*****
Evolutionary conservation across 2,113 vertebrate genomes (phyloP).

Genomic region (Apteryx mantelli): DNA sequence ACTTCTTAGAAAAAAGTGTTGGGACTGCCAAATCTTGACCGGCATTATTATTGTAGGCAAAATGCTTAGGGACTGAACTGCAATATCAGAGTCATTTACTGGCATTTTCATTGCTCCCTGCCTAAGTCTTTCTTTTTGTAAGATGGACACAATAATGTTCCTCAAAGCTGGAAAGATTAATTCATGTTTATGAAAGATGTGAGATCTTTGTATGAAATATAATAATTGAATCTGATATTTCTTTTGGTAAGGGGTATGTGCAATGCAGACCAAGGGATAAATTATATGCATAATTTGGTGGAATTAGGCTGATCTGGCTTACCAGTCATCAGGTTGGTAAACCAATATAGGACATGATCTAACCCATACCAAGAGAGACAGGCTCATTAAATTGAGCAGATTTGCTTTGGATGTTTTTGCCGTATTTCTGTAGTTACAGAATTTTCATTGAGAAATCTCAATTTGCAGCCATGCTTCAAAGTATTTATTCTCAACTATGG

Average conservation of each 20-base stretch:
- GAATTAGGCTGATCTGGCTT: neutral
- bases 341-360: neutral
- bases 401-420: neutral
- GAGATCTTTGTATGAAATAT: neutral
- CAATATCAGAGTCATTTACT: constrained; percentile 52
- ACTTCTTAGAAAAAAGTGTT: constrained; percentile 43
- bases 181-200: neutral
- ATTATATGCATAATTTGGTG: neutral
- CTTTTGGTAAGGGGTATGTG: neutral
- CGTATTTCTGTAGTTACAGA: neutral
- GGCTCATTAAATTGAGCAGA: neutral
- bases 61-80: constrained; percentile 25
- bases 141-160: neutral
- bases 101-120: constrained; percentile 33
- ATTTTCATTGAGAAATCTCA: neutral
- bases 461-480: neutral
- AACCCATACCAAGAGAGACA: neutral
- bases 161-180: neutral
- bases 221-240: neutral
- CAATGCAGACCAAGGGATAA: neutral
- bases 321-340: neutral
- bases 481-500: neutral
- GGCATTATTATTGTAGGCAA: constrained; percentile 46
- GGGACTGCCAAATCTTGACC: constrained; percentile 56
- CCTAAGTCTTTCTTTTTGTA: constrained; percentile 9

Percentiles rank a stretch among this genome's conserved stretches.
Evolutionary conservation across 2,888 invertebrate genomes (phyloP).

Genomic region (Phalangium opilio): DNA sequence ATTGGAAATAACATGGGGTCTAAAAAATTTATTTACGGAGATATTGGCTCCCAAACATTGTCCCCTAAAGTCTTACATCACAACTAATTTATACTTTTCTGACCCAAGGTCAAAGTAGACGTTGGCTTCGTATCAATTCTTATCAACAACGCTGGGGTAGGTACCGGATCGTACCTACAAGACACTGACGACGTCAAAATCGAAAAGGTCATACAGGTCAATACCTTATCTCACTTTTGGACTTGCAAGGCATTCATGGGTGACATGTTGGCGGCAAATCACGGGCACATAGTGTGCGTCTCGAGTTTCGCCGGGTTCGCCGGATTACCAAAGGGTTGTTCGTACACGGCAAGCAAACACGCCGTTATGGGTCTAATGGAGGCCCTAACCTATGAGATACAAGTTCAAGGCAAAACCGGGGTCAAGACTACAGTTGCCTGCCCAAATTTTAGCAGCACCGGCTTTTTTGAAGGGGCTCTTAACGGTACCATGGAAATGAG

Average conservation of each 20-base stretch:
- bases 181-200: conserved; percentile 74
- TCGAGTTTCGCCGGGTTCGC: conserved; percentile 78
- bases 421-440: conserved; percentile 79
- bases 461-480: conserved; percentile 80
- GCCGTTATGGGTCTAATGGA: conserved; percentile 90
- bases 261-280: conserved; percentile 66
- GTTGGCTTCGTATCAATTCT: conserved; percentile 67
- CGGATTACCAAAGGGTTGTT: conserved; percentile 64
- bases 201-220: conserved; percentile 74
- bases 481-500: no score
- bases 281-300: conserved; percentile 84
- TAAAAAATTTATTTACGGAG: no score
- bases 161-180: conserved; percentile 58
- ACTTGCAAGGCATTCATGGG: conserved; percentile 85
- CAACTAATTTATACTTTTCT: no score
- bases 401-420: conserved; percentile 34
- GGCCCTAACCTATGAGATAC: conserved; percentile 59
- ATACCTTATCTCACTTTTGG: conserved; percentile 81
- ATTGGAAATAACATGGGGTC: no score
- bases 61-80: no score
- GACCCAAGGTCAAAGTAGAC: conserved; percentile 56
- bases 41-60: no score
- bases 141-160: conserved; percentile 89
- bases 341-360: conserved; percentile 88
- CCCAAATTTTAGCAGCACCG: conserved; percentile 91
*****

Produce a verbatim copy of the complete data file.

Evolutionary conservation across 2,113 vertebrate genomes (phyloP).

Genomic region (Apteryx mantelli): DNA sequence ACTTCTTAGAAAAAAGTGTTGGGACTGCCAAATCTTGACCGGCATTATTATTGTAGGCAAAATGCTTAGGGACTGAACTGCAATATCAGAGTCATTTACTGGCATTTTCATTGCTCCCTGCCTAAGTCTTTCTTTTTGTAAGATGGACACAATAATGTTCCTCAAAGCTGGAAAGATTAATTCATGTTTATGAAAGATGTGAGATCTTTGTATGAAATATAATAATTGAATCTGATATTTCTTTTGGTAAGGGGTATGTGCAATGCAGACCAAGGGATAAATTATATGCATAATTTGGTGGAATTAGGCTGATCTGGCTTACCAGTCATCAGGTTGGTAAACCAATATAGGACATGATCTAACCCATACCAAGAGAGACAGGCTCATTAAATTGAGCAGATTTGCTTTGGATGTTTTTGCCGTATTTCTGTAGTTACAGAATTTTCATTGAGAAATCTCAATTTGCAGCCATGCTTCAAAGTATTTATTCTCAACTATGG

Average conservation of each 20-base stretch:
- GAATTAGGCTGATCTGGCTT: neutral
- bases 341-360: neutral
- bases 401-420: neutral
- GAGATCTTTGTATGAAATAT: neutral
- CAATATCAGAGTCATTTACT: constrained; percentile 52
- ACTTCTTAGAAAAAAGTGTT: constrained; percentile 43
- bases 181-200: neutral
- ATTATATGCATAATTTGGTG: neutral
- CTTTTGGTAAGGGGTATGTG: neutral
- CGTATTTCTGTAGTTACAGA: neutral
- GGCTCATTAAATTGAGCAGA: neutral
- bases 61-80: constrained; percentile 25
- bases 141-160: neutral
- bases 101-120: constrained; percentile 33
- ATTTTCATTGAGAAATCTCA: neutral
- bases 461-480: neutral
- AACCCATACCAAGAGAGACA: neutral
- bases 161-180: neutral
- bases 221-240: neutral
- CAATGCAGACCAAGGGATAA: neutral
- bases 321-340: neutral
- bases 481-500: neutral
- GGCATTATTATTGTAGGCAA: constrained; percentile 46
- GGGACTGCCAAATCTTGACC: constrained; percentile 56
- CCTAAGTCTTTCTTTTTGTA: constrained; percentile 9

Percentiles rank a stretch among this genome's conserved stretches.
Evolutionary conservation across 2,888 invertebrate genomes (phyloP).

Genomic region (Phalangium opilio): DNA sequence ATTGGAAATAACATGGGGTCTAAAAAATTTATTTACGGAGATATTGGCTCCCAAACATTGTCCCCTAAAGTCTTACATCACAACTAATTTATACTTTTCTGACCCAAGGTCAAAGTAGACGTTGGCTTCGTATCAATTCTTATCAACAACGCTGGGGTAGGTACCGGATCGTACCTACAAGACACTGACGACGTCAAAATCGAAAAGGTCATACAGGTCAATACCTTATCTCACTTTTGGACTTGCAAGGCATTCATGGGTGACATGTTGGCGGCAAATCACGGGCACATAGTGTGCGTCTCGAGTTTCGCCGGGTTCGCCGGATTACCAAAGGGTTGTTCGTACACGGCAAGCAAACACGCCGTTATGGGTCTAATGGAGGCCCTAACCTATGAGATACAAGTTCAAGGCAAAACCGGGGTCAAGACTACAGTTGCCTGCCCAAATTTTAGCAGCACCGGCTTTTTTGAAGGGGCTCTTAACGGTACCATGGAAATGAG

Average conservation of each 20-base stretch:
- bases 181-200: conserved; percentile 74
- TCGAGTTTCGCCGGGTTCGC: conserved; percentile 78
- bases 421-440: conserved; percentile 79
- bases 461-480: conserved; percentile 80
- GCCGTTATGGGTCTAATGGA: conserved; percentile 90
- bases 261-280: conserved; percentile 66
- GTTGGCTTCGTATCAATTCT: conserved; percentile 67
- CGGATTACCAAAGGGTTGTT: conserved; percentile 64
- bases 201-220: conserved; percentile 74
- bases 481-500: no score
- bases 281-300: conserved; percentile 84
- TAAAAAATTTATTTACGGAG: no score
- bases 161-180: conserved; percentile 58
- ACTTGCAAGGCATTCATGGG: conserved; percentile 85
- CAACTAATTTATACTTTTCT: no score
- bases 401-420: conserved; percentile 34
- GGCCCTAACCTATGAGATAC: conserved; percentile 59
- ATACCTTATCTCACTTTTGG: conserved; percentile 81
- ATTGGAAATAACATGGGGTC: no score
- bases 61-80: no score
- GACCCAAGGTCAAAGTAGAC: conserved; percentile 56
- bases 41-60: no score
- bases 141-160: conserved; percentile 89
- bases 341-360: conserved; percentile 88
- CCCAAATTTTAGCAGCACCG: conserved; percentile 91